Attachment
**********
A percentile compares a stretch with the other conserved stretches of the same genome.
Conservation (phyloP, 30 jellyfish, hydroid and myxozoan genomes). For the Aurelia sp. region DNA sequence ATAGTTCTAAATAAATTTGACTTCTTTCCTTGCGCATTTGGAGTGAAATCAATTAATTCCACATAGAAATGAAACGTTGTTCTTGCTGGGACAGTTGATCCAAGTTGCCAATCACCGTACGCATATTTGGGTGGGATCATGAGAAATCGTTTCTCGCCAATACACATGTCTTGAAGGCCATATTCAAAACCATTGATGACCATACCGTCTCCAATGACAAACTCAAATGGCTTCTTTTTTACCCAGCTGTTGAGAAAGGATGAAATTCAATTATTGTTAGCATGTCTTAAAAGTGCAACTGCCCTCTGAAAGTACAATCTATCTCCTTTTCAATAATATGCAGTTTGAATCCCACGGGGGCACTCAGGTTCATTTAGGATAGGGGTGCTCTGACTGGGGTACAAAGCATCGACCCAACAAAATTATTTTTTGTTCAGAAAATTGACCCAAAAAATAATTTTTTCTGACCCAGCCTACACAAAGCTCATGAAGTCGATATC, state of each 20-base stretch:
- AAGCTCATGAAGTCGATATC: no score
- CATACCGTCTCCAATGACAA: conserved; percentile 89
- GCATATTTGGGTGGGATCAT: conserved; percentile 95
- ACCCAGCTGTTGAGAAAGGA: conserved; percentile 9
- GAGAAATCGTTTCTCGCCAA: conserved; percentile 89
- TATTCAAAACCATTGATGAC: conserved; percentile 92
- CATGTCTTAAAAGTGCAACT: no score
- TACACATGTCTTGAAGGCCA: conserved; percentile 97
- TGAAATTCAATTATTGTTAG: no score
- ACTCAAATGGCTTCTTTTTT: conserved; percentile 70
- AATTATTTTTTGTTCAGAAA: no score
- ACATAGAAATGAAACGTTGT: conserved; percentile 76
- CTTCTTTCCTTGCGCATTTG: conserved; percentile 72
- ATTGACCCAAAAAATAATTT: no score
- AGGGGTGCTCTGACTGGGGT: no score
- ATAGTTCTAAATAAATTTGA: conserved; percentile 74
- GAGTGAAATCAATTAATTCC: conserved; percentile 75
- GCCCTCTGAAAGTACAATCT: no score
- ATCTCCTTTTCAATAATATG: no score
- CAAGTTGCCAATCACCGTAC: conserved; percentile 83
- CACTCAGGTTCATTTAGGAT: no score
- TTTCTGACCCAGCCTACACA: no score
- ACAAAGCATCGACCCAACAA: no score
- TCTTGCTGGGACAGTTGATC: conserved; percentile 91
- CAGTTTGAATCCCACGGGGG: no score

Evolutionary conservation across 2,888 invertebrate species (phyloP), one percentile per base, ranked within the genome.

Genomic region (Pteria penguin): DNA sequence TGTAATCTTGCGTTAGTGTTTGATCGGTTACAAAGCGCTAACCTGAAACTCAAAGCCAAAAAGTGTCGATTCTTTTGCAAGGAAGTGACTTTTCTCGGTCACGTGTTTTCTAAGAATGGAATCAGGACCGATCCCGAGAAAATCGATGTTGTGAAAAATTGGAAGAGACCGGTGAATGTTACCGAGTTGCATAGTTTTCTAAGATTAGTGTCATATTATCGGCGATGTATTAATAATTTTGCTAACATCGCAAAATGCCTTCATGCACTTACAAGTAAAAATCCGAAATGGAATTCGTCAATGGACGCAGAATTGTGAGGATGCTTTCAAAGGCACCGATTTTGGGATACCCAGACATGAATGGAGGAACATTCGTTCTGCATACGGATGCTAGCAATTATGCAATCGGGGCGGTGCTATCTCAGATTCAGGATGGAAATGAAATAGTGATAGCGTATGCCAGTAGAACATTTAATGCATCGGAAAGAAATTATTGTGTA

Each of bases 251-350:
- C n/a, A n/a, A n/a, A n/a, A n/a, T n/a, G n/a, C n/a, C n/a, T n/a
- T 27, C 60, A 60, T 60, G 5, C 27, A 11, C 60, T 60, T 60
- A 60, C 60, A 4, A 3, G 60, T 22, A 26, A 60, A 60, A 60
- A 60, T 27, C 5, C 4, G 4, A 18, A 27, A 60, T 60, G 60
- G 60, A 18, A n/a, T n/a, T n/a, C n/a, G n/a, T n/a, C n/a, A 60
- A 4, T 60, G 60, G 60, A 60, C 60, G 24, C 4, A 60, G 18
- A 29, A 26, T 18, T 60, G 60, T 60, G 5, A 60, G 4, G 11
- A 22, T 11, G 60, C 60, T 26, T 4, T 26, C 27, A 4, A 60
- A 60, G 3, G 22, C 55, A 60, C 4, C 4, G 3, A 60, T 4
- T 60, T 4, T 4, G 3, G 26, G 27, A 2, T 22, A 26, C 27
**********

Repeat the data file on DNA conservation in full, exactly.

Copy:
A percentile compares a stretch with the other conserved stretches of the same genome.
Conservation (phyloP, 30 jellyfish, hydroid and myxozoan genomes). For the Aurelia sp. region DNA sequence ATAGTTCTAAATAAATTTGACTTCTTTCCTTGCGCATTTGGAGTGAAATCAATTAATTCCACATAGAAATGAAACGTTGTTCTTGCTGGGACAGTTGATCCAAGTTGCCAATCACCGTACGCATATTTGGGTGGGATCATGAGAAATCGTTTCTCGCCAATACACATGTCTTGAAGGCCATATTCAAAACCATTGATGACCATACCGTCTCCAATGACAAACTCAAATGGCTTCTTTTTTACCCAGCTGTTGAGAAAGGATGAAATTCAATTATTGTTAGCATGTCTTAAAAGTGCAACTGCCCTCTGAAAGTACAATCTATCTCCTTTTCAATAATATGCAGTTTGAATCCCACGGGGGCACTCAGGTTCATTTAGGATAGGGGTGCTCTGACTGGGGTACAAAGCATCGACCCAACAAAATTATTTTTTGTTCAGAAAATTGACCCAAAAAATAATTTTTTCTGACCCAGCCTACACAAAGCTCATGAAGTCGATATC, state of each 20-base stretch:
- AAGCTCATGAAGTCGATATC: no score
- CATACCGTCTCCAATGACAA: conserved; percentile 89
- GCATATTTGGGTGGGATCAT: conserved; percentile 95
- ACCCAGCTGTTGAGAAAGGA: conserved; percentile 9
- GAGAAATCGTTTCTCGCCAA: conserved; percentile 89
- TATTCAAAACCATTGATGAC: conserved; percentile 92
- CATGTCTTAAAAGTGCAACT: no score
- TACACATGTCTTGAAGGCCA: conserved; percentile 97
- TGAAATTCAATTATTGTTAG: no score
- ACTCAAATGGCTTCTTTTTT: conserved; percentile 70
- AATTATTTTTTGTTCAGAAA: no score
- ACATAGAAATGAAACGTTGT: conserved; percentile 76
- CTTCTTTCCTTGCGCATTTG: conserved; percentile 72
- ATTGACCCAAAAAATAATTT: no score
- AGGGGTGCTCTGACTGGGGT: no score
- ATAGTTCTAAATAAATTTGA: conserved; percentile 74
- GAGTGAAATCAATTAATTCC: conserved; percentile 75
- GCCCTCTGAAAGTACAATCT: no score
- ATCTCCTTTTCAATAATATG: no score
- CAAGTTGCCAATCACCGTAC: conserved; percentile 83
- CACTCAGGTTCATTTAGGAT: no score
- TTTCTGACCCAGCCTACACA: no score
- ACAAAGCATCGACCCAACAA: no score
- TCTTGCTGGGACAGTTGATC: conserved; percentile 91
- CAGTTTGAATCCCACGGGGG: no score

Evolutionary conservation across 2,888 invertebrate species (phyloP), one percentile per base, ranked within the genome.

Genomic region (Pteria penguin): DNA sequence TGTAATCTTGCGTTAGTGTTTGATCGGTTACAAAGCGCTAACCTGAAACTCAAAGCCAAAAAGTGTCGATTCTTTTGCAAGGAAGTGACTTTTCTCGGTCACGTGTTTTCTAAGAATGGAATCAGGACCGATCCCGAGAAAATCGATGTTGTGAAAAATTGGAAGAGACCGGTGAATGTTACCGAGTTGCATAGTTTTCTAAGATTAGTGTCATATTATCGGCGATGTATTAATAATTTTGCTAACATCGCAAAATGCCTTCATGCACTTACAAGTAAAAATCCGAAATGGAATTCGTCAATGGACGCAGAATTGTGAGGATGCTTTCAAAGGCACCGATTTTGGGATACCCAGACATGAATGGAGGAACATTCGTTCTGCATACGGATGCTAGCAATTATGCAATCGGGGCGGTGCTATCTCAGATTCAGGATGGAAATGAAATAGTGATAGCGTATGCCAGTAGAACATTTAATGCATCGGAAAGAAATTATTGTGTA

Each of bases 251-350:
- C n/a, A n/a, A n/a, A n/a, A n/a, T n/a, G n/a, C n/a, C n/a, T n/a
- T 27, C 60, A 60, T 60, G 5, C 27, A 11, C 60, T 60, T 60
- A 60, C 60, A 4, A 3, G 60, T 22, A 26, A 60, A 60, A 60
- A 60, T 27, C 5, C 4, G 4, A 18, A 27, A 60, T 60, G 60
- G 60, A 18, A n/a, T n/a, T n/a, C n/a, G n/a, T n/a, C n/a, A 60
- A 4, T 60, G 60, G 60, A 60, C 60, G 24, C 4, A 60, G 18
- A 29, A 26, T 18, T 60, G 60, T 60, G 5, A 60, G 4, G 11
- A 22, T 11, G 60, C 60, T 26, T 4, T 26, C 27, A 4, A 60
- A 60, G 3, G 22, C 55, A 60, C 4, C 4, G 3, A 60, T 4
- T 60, T 4, T 4, G 3, G 26, G 27, A 2, T 22, A 26, C 27